Quote of the Month 12
The quote for March:
Is there any meaning in my life that wouldn’t be destroyed by the death that inevitably awaits me?
The Death of Ivan Ilyich and Confession
Sounds kind of dark doesn’t it? But then again, does it? I like it for its acknowledgment of the reality that we all must face – that without death, there is no life. And also for the impact that such a thought should have on how we live. Tolstoy actually puts the question in two other ways before coming to the phrasing above:
His first iteration being,
“What will come from what I do and from what I will do tomorrow – what will come from my whole life?”
He then turns the question around before his final paraphrasing to ask:
“Why should I live, why should I wish for anything, why should I do anything?”
While these lines were written after Tolstoy’s turn to religion, as lightly explained here, I don’t find them to be something that would draw me to religion. (In fact, I find his second way of putting it kind of defines the depression that he dealt with as he couldn’t find an answer to his dilemma.) I guess I prefer the Christopher Hitchens approach to death.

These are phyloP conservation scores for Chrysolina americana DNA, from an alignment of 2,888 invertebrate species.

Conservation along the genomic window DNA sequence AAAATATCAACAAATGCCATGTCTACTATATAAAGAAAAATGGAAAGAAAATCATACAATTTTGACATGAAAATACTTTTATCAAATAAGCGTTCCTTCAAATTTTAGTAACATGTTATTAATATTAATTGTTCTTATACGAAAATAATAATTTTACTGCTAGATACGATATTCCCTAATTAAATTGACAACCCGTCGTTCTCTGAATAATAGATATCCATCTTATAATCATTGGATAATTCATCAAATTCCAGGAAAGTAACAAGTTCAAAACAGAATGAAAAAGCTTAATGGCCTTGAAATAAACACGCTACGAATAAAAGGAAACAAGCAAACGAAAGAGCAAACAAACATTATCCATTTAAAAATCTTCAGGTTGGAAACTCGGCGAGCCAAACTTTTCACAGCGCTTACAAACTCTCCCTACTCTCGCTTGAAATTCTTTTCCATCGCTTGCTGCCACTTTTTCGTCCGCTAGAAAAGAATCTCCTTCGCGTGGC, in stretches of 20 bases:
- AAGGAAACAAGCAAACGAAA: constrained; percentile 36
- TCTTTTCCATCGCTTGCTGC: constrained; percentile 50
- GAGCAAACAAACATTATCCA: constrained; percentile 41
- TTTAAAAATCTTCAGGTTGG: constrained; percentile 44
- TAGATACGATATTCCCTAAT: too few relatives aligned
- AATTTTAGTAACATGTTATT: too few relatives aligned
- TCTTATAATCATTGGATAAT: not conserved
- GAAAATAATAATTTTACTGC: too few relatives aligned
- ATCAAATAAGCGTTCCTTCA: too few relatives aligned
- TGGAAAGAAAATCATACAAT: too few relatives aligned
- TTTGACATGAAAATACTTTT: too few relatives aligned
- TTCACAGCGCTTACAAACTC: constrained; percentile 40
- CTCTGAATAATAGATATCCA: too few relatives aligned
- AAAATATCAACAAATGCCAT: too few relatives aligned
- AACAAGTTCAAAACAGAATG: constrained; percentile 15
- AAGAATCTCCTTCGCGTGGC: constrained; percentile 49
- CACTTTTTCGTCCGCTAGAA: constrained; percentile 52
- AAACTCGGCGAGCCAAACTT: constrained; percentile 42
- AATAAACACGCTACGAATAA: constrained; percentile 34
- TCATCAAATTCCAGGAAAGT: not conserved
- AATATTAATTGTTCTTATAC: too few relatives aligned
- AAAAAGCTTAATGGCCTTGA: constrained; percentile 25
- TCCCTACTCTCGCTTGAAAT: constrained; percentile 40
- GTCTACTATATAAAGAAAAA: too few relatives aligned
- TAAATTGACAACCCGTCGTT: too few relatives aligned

It even sounds like Christopher is referring to Tolstoy’s second phrasing of the question when he says,
“To the dumb question ‘Why me?’ the cosmos barely bothers to return the reply: Why not?”
I guess, for me, the whole issue is best summed up by a quote commonly attributed to Hitchens, but from Ayaan Hirsi Ali in The Portable Atheist:
Death is certain, replacing both the siren-song of Paradise and the dread of Hell. Life on this earth, with all its mystery and beauty and pain, is then to be lived far more intensely: we stumble and get up, we are sad, confident, insecure, feel loneliness and joy and love. There is nothing more; but I want nothing more.
She goes on to say in her book, Infidel:
“Reality is not easy, but all this make-believe doesn’t make it easier.”
These realistic views help define why I find comfort in Tolstoy’s recognition of reality.
As a side note, I also think this post is timely in relation to what is happening in the Crimea and Tolstoy’s experience during the Crimean War. My thoughts go out to the Ukrainians fighting for freedom, peace, and liberty in this world that can be so full of such harsh reality.